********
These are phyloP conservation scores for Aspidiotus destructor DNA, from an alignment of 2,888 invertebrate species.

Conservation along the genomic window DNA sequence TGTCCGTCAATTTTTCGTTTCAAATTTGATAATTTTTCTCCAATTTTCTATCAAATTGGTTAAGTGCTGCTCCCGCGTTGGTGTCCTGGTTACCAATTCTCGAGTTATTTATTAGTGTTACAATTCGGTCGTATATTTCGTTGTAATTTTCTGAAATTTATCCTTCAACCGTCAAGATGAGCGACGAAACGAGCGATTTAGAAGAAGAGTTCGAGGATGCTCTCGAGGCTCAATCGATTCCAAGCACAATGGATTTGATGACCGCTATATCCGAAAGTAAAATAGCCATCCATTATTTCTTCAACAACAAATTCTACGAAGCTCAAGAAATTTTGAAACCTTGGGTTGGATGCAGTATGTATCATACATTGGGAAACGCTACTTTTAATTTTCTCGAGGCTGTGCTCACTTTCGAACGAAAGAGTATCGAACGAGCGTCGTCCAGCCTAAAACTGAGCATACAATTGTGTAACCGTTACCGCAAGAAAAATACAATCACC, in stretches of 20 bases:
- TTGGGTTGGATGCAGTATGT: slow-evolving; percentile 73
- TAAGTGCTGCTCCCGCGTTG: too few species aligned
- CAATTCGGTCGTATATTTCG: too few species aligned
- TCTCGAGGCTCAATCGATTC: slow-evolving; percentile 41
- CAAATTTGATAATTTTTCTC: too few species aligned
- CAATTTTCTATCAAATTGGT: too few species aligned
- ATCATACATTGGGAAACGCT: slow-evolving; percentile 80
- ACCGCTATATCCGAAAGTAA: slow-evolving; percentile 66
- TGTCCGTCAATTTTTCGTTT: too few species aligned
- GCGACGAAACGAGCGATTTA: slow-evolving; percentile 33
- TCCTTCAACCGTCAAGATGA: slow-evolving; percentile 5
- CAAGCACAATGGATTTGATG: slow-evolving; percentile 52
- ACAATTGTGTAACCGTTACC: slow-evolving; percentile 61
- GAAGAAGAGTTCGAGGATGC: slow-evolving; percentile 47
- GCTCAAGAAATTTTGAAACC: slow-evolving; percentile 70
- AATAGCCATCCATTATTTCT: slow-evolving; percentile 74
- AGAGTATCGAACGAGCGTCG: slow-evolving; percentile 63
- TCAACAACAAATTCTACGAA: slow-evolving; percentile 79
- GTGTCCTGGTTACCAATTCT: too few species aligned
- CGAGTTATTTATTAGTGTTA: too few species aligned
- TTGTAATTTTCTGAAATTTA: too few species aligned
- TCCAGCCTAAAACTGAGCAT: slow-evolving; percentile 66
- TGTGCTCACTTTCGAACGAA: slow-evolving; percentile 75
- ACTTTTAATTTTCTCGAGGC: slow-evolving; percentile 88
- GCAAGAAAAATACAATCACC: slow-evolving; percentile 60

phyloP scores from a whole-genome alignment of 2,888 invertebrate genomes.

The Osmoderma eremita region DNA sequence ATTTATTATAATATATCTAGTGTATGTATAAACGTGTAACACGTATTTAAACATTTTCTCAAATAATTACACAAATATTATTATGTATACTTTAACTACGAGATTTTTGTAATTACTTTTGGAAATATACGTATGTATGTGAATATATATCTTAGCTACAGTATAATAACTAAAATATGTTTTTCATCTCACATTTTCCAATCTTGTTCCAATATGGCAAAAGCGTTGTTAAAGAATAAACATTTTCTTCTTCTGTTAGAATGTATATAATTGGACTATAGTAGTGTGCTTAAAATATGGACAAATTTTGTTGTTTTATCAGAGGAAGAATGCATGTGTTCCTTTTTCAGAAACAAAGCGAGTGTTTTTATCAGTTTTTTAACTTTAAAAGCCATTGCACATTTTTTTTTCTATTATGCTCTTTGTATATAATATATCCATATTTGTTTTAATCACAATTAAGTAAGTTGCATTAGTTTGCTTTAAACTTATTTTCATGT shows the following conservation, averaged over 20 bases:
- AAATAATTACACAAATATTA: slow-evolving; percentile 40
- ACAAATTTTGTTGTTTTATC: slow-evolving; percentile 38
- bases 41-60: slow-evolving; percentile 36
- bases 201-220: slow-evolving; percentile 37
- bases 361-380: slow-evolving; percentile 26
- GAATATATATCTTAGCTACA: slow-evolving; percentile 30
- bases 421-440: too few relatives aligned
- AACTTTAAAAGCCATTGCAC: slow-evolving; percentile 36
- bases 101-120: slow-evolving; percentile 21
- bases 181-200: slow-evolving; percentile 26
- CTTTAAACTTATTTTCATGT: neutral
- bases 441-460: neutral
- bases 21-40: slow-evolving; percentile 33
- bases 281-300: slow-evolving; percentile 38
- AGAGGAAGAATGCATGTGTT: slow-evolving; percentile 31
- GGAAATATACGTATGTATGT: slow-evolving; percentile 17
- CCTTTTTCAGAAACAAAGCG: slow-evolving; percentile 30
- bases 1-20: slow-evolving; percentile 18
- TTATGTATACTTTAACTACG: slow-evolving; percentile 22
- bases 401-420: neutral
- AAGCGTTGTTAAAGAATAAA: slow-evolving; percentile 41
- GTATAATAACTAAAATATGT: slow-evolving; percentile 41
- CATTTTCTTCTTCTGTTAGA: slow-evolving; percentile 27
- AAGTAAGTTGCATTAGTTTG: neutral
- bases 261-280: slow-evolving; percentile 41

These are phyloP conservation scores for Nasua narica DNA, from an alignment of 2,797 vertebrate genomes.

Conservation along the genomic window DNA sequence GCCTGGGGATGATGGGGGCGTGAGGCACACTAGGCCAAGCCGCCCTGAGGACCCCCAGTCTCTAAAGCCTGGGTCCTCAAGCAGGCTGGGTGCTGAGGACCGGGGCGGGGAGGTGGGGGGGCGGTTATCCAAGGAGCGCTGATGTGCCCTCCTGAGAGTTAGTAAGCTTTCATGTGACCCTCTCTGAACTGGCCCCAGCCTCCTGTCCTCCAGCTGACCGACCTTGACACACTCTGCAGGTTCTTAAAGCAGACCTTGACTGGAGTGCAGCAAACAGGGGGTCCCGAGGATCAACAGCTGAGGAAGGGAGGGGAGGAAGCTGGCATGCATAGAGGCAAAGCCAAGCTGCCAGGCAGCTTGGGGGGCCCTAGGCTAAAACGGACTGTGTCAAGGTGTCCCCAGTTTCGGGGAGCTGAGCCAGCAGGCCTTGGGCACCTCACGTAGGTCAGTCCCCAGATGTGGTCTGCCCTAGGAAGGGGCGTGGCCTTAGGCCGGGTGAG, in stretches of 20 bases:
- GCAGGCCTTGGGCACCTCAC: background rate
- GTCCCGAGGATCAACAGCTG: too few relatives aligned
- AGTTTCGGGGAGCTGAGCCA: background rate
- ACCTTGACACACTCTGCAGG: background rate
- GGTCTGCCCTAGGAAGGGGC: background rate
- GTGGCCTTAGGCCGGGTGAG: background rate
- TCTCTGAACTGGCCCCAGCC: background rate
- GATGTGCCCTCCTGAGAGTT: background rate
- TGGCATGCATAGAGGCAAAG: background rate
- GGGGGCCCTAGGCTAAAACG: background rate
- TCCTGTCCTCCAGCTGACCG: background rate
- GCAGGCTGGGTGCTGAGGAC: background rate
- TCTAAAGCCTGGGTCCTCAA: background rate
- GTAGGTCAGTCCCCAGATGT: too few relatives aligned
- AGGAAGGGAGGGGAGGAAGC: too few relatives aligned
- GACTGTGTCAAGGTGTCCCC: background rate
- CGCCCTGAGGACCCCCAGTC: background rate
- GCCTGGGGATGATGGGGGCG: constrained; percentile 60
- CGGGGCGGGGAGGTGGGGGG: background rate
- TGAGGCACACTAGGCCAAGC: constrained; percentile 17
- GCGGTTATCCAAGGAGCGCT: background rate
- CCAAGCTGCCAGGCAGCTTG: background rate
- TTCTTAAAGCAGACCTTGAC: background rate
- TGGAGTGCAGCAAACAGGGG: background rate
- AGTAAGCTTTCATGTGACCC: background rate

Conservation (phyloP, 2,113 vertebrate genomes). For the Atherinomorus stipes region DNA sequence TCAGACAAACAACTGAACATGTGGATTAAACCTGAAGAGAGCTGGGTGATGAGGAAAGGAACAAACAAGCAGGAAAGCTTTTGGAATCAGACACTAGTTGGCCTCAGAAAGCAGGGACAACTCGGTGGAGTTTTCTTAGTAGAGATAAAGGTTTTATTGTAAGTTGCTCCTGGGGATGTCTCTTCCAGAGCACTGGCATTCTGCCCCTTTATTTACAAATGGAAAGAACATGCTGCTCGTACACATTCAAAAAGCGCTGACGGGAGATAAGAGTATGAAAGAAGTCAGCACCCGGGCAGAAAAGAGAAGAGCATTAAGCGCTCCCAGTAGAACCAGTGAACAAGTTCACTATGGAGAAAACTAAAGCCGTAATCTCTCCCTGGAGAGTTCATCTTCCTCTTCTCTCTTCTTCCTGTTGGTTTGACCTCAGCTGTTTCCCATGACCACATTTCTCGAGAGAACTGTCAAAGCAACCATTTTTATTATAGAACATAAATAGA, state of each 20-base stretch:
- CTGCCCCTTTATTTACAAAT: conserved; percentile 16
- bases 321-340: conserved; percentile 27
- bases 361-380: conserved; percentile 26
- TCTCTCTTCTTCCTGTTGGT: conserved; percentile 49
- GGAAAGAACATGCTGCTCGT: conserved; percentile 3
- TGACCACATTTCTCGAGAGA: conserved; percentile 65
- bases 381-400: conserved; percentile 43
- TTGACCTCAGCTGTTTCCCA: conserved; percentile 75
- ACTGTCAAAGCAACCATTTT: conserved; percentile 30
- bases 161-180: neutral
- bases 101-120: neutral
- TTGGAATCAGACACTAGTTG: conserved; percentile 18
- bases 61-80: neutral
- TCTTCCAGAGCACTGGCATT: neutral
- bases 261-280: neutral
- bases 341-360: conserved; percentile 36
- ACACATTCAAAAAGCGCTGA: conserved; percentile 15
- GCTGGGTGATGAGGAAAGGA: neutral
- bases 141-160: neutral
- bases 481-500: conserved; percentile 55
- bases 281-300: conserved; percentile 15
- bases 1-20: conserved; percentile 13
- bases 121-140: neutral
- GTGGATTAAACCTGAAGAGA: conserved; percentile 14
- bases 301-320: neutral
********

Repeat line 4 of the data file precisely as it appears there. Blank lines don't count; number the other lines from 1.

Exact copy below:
- TAAGTGCTGCTCCCGCGTTG: too few species aligned